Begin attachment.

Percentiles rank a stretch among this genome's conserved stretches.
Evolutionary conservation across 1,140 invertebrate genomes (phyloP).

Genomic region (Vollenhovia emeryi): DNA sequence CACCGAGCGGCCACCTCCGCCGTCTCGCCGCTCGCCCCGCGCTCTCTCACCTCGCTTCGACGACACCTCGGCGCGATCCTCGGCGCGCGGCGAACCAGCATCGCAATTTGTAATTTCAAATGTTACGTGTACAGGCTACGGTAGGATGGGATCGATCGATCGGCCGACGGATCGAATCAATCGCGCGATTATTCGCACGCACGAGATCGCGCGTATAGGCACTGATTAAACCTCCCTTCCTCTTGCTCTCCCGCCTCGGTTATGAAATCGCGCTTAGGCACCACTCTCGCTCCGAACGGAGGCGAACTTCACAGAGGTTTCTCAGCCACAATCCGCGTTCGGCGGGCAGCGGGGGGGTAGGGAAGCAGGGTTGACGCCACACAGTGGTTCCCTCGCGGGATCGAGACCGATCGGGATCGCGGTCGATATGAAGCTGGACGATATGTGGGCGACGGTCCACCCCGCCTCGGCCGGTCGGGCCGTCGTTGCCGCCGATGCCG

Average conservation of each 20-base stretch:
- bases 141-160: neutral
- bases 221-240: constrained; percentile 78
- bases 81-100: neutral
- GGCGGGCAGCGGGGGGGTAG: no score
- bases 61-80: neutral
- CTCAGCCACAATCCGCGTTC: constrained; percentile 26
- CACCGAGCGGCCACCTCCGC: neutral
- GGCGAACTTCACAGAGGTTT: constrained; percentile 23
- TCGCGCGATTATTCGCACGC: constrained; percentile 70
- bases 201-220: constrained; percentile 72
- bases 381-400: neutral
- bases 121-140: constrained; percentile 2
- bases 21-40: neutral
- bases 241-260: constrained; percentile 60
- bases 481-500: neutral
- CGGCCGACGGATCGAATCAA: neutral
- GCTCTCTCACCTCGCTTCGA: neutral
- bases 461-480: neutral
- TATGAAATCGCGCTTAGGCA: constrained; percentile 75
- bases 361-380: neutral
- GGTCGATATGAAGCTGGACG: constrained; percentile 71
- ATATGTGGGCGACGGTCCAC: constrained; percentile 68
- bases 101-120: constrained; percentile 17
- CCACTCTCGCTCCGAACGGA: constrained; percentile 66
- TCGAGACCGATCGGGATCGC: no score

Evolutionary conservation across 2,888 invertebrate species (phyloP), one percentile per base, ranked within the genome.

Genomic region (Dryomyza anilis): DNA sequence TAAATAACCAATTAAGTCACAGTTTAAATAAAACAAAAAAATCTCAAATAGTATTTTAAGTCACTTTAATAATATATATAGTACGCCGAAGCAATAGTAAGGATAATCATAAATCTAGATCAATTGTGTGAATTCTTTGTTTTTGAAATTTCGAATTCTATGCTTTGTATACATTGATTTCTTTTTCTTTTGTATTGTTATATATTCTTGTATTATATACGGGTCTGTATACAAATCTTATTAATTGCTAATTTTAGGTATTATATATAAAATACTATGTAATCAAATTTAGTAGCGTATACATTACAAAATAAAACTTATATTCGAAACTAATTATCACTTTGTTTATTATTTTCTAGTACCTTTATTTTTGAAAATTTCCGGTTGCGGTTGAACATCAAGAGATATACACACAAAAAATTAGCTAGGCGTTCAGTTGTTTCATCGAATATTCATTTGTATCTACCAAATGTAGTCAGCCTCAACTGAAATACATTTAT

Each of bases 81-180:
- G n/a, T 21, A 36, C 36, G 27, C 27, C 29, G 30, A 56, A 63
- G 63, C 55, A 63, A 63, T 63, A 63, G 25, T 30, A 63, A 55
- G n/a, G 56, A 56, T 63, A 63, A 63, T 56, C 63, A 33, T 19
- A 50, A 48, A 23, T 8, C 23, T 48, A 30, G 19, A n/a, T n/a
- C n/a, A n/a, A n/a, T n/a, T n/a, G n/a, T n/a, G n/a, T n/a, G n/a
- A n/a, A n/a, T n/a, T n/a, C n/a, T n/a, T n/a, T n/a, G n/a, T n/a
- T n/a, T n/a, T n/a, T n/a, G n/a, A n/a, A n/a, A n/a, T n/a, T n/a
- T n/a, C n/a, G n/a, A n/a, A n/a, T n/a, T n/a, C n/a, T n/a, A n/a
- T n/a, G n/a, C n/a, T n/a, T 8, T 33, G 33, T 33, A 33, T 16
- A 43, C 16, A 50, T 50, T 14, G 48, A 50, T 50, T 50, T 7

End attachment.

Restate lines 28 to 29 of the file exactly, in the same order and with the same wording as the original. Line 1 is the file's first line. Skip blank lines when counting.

- CCACTCTCGCTCCGAACGGA: constrained; percentile 66
- TCGAGACCGATCGGGATCGC: no score